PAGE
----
“When taken seriously and presented as an approachable, impactful challenge, these activities hold inherent dignity. It’s not “just” getting dressed or “just” juicing an orange if one is doing it oneself. The child is learning to follow a complex motor sequence, independently, in order to fulfil his or her own desires and needs. These skills, when taught early in life, allow children to believe in themselves as well as develop the self-discipline needed for success throughout their lives.” (The Importance of Practical Life Activities Within the Montessori Method)

This week in the Woodland we have been cooking on the fire. We all helped to chop the vegetables and prepare the food. First we washed our hands, put on a aprons and discussed why these steps were important. We used chopping boards and safety knifes to cut up the butternut squash, rhubarb and onion before roasting on the fire. The fire itself gives children experiences of safe risk taking and supports their understanding of boundaries at Nursery. We even got to devour our delicious creation for dinner!

 

Healthy Eating and Portion Control

 

It is important to keep a healthy well balanced diet for young children for their health and well-being. It is advised to ensure children eat from all four food groups everyday to maintain the nutrients they need.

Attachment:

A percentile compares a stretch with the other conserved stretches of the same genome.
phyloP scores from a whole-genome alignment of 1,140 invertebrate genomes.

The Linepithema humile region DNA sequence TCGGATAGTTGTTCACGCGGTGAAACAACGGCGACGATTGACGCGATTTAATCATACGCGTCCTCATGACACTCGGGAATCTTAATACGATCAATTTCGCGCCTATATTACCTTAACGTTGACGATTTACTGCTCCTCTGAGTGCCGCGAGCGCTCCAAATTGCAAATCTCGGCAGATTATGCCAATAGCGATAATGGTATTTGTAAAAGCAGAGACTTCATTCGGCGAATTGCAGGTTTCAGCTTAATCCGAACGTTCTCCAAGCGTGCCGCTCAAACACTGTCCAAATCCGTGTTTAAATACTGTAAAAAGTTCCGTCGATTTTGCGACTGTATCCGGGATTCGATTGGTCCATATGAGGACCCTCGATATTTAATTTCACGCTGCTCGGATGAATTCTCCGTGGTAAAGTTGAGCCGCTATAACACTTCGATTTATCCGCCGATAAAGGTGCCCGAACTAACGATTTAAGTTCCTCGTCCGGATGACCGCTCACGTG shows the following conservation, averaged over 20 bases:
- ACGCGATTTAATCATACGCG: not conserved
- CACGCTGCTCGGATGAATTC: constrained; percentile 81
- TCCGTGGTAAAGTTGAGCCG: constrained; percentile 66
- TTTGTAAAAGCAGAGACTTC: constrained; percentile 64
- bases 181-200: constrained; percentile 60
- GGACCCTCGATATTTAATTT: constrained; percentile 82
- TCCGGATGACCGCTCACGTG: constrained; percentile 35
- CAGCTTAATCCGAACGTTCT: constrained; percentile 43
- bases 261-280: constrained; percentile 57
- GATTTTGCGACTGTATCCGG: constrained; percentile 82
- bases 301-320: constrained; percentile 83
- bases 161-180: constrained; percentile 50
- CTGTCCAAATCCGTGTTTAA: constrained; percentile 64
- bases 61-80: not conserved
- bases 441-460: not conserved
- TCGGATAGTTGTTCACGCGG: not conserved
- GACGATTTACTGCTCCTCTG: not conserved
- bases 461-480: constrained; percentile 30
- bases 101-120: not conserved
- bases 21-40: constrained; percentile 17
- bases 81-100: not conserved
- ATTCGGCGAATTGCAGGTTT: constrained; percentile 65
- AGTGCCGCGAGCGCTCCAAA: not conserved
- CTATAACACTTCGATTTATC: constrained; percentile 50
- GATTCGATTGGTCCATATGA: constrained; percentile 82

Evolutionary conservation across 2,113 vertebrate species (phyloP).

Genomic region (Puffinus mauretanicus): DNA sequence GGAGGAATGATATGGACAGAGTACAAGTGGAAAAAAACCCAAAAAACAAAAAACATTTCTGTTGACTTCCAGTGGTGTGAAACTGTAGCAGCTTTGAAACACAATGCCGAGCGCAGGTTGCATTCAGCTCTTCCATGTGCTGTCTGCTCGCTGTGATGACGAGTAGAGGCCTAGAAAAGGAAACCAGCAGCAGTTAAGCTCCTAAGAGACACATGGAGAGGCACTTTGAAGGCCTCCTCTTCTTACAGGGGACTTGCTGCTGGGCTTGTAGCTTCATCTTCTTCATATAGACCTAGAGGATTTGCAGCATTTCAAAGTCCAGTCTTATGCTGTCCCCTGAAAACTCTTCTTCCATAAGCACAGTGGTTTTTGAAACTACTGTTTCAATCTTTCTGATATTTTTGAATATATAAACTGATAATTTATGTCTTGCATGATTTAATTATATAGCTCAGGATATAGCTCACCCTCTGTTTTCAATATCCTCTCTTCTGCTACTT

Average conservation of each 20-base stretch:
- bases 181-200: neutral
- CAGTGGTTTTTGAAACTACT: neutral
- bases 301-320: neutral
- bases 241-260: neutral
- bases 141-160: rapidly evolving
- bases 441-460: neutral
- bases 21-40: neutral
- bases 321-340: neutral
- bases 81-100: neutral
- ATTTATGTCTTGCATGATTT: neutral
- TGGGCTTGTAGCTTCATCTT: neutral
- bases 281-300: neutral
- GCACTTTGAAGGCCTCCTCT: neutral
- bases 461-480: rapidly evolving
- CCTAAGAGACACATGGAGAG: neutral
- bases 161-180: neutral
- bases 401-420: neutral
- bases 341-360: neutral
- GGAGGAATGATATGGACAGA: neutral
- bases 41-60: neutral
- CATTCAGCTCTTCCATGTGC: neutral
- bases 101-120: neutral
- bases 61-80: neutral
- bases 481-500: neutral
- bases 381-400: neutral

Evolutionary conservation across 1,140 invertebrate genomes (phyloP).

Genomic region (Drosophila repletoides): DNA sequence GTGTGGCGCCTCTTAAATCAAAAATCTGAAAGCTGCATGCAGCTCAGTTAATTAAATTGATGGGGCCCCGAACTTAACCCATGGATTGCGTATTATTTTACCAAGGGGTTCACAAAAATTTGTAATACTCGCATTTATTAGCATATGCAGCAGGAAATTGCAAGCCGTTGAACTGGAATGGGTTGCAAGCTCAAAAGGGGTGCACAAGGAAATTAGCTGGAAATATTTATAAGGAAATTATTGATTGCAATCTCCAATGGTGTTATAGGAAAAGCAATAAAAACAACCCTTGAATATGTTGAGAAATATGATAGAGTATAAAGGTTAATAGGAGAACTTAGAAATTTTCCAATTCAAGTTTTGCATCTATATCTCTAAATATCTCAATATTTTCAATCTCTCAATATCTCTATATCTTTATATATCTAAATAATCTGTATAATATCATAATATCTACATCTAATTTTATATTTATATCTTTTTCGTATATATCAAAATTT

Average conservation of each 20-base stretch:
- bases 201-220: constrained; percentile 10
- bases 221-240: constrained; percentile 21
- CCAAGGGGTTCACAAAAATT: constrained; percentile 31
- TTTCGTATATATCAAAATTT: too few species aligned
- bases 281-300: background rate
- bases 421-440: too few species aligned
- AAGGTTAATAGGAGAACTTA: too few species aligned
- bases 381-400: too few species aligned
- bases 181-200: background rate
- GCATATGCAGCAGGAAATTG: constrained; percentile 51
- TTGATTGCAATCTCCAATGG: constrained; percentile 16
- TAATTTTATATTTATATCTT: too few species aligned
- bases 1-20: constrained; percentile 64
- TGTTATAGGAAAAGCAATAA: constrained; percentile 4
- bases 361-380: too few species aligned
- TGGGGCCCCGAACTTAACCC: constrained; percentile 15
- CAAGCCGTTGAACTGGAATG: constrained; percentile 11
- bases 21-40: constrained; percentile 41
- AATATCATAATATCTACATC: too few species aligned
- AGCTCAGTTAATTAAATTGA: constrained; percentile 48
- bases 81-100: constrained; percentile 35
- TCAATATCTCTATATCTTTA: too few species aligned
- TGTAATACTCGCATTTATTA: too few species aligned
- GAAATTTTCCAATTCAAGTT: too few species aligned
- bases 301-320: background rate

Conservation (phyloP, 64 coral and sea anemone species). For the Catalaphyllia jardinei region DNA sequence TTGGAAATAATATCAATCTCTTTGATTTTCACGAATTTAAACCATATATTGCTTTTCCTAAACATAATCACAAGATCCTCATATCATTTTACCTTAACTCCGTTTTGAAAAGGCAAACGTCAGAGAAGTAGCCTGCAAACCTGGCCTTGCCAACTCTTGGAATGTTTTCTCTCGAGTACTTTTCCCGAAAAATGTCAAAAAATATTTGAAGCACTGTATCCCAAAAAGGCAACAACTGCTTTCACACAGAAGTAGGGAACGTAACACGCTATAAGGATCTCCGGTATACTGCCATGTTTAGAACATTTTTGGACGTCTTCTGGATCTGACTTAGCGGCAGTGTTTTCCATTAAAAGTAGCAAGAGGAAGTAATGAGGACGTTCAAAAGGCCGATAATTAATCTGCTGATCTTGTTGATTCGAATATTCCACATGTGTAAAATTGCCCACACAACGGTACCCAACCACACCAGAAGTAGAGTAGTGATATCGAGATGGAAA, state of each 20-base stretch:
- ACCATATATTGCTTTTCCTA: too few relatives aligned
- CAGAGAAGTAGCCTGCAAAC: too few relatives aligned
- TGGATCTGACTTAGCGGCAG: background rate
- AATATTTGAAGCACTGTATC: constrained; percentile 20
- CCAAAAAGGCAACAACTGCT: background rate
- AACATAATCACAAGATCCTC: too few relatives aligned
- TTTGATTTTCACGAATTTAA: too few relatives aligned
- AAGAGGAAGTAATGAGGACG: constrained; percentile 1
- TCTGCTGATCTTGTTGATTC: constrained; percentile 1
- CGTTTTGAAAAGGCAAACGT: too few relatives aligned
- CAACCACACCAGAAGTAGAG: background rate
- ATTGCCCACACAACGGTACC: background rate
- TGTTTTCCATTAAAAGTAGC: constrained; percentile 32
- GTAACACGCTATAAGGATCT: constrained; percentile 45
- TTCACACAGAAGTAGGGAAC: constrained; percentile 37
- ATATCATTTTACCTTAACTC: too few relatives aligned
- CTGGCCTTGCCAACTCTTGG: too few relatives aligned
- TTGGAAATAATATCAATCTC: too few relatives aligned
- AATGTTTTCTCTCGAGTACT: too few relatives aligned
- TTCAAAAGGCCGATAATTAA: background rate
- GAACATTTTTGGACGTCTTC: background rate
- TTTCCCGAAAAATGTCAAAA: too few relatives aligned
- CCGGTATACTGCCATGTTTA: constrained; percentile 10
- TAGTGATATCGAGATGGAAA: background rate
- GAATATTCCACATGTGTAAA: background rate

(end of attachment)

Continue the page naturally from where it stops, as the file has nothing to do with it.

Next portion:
However, a huge factor is portion control! This is just as important, if not the most important part for a healthy, well balanced diet. It can be easy to think the more they eat the better, overfeeding can be harmful and have some lastly effects, for example, obesity or diabetes.

It can be difficult to understand the correct portions for some foods, especially taking into consideration the size, age and personality of the child.

The appetites of children can vary considerably from day- to- day, meal-to- meal and from child- to- child. Their appetite can be influenced by age, gender, activity level, growth spurs, puberty and whether the child is unwell or recuperating from being ill. There are no specific recommendation on how much a child should be eating, however this is just a guide.

This chart is a useful guide for portion control: (Portions and Serving Sizes – HealthyChildren.org)

Portions and Serving Sizes - HealthyChildren.orgSome top tips to support meal times:

  • Gradually increase portion sizes as the child grows older.
  • Avoid over filling plates as this can be off putting for younger children particularly for fussy eaters.